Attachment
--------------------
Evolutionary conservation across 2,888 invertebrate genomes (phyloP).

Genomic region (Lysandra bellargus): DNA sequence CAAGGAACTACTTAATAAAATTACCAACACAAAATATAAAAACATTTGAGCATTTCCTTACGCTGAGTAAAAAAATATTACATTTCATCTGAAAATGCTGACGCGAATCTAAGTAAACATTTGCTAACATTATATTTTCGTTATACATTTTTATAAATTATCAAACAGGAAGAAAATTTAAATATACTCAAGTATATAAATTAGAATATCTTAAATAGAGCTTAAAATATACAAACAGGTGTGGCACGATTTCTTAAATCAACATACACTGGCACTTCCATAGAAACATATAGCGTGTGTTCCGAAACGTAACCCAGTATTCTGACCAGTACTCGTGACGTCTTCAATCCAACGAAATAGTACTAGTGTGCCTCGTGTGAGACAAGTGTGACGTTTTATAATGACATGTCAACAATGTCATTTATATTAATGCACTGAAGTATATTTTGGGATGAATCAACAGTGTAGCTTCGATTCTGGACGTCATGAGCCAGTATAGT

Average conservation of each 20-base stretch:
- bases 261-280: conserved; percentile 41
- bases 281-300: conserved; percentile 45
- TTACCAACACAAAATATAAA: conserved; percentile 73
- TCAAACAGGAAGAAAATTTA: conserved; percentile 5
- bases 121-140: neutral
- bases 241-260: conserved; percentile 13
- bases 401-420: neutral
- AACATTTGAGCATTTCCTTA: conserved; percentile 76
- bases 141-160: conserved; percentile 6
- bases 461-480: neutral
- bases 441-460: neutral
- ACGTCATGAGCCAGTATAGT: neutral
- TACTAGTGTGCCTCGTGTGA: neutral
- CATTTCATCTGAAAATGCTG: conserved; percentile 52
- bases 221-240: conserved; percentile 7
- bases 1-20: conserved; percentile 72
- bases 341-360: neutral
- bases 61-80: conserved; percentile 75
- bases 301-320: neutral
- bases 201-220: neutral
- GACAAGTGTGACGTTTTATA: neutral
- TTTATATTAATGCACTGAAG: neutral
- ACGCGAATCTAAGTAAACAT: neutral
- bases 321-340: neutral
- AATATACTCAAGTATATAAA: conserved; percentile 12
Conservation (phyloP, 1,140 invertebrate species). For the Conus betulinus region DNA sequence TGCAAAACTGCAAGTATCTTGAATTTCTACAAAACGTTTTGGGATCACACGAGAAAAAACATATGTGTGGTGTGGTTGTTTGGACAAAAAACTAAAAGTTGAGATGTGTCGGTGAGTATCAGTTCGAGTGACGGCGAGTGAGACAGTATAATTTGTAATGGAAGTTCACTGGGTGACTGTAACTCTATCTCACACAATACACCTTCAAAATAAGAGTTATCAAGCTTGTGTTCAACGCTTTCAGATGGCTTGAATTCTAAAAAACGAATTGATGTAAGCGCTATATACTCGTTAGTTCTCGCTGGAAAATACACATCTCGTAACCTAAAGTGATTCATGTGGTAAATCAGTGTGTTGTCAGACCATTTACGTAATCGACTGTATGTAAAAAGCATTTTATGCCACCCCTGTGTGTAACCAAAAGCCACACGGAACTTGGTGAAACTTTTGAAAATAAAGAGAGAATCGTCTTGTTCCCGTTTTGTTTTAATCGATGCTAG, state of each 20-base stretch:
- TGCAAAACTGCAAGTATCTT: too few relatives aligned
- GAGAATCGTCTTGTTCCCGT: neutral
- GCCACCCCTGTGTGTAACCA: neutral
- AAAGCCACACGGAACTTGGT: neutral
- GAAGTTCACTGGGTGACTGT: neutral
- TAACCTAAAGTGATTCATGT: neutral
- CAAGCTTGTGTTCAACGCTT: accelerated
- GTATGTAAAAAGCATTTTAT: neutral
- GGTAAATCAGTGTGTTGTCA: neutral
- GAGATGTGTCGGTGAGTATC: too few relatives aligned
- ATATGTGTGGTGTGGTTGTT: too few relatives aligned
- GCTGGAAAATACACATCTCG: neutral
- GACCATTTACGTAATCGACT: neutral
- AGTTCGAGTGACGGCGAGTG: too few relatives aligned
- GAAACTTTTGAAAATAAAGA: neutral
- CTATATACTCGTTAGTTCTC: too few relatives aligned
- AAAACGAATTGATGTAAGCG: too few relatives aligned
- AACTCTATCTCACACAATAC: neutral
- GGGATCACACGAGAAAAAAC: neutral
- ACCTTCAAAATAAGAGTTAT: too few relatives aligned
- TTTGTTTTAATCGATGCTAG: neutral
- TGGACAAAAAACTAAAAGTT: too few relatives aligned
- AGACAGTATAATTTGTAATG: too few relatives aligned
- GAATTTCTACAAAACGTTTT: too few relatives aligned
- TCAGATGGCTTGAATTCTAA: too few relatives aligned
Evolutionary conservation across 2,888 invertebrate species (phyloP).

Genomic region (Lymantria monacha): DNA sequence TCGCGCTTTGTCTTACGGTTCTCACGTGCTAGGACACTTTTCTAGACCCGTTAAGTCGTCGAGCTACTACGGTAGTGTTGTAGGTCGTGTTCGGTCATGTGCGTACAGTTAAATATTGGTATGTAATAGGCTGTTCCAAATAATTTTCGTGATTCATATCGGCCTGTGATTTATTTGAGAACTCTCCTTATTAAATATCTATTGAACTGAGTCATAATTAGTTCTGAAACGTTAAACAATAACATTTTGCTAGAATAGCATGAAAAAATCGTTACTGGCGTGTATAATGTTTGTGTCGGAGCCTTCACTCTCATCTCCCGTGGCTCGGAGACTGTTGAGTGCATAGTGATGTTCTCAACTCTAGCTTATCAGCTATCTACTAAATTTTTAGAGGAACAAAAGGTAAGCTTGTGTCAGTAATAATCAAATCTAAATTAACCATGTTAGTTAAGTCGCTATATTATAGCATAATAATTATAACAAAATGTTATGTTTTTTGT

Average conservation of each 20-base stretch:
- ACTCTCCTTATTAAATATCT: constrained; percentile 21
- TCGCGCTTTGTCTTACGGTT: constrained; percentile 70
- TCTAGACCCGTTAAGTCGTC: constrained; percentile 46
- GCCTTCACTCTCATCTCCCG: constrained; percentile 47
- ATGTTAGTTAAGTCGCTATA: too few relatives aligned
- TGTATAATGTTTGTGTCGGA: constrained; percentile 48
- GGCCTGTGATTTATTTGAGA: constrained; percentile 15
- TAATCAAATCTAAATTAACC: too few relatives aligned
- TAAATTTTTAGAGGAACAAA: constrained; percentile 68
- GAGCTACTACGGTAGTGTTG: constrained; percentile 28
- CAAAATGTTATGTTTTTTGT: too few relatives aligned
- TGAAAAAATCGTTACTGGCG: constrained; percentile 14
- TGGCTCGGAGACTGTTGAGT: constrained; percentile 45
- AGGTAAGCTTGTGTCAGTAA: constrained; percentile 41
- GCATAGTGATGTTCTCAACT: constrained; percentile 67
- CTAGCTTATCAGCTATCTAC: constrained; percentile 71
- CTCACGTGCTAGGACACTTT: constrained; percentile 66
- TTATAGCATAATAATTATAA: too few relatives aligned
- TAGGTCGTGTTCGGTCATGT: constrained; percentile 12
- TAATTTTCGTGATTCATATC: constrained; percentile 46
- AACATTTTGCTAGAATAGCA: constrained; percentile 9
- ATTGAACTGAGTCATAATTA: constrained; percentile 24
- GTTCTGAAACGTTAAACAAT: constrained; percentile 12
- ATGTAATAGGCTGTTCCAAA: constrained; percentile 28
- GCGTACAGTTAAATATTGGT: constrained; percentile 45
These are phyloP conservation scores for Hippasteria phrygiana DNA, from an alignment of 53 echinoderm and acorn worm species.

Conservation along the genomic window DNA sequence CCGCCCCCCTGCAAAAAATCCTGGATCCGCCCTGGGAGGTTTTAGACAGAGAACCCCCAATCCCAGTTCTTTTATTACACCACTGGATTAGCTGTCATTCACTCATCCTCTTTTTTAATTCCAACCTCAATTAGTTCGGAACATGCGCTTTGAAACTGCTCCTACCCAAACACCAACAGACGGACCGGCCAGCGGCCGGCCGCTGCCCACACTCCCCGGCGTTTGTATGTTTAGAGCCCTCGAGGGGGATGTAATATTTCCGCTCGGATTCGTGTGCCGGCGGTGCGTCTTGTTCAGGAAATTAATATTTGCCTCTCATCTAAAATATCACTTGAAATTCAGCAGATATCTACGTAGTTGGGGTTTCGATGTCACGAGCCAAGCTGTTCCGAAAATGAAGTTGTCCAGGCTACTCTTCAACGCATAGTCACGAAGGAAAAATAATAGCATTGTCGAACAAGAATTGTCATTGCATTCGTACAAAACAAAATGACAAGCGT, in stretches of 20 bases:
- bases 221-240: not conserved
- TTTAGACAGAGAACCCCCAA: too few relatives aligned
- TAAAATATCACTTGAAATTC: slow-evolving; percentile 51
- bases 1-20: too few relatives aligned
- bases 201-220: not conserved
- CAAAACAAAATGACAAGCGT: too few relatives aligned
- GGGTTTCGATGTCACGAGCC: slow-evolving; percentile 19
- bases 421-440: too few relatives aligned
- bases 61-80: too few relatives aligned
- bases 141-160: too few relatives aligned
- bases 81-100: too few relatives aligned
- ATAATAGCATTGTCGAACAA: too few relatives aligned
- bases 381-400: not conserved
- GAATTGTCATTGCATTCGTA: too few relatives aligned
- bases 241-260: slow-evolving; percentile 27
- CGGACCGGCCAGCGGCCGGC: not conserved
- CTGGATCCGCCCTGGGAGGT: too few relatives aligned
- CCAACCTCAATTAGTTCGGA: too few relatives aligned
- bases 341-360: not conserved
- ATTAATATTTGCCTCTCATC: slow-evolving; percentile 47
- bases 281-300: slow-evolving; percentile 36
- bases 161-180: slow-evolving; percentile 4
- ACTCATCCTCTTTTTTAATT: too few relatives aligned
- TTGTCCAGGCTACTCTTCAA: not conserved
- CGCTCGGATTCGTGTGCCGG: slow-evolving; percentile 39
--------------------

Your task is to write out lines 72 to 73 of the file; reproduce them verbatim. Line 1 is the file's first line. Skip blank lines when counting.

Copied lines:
- GCATAGTGATGTTCTCAACT: constrained; percentile 67
- CTAGCTTATCAGCTATCTAC: constrained; percentile 71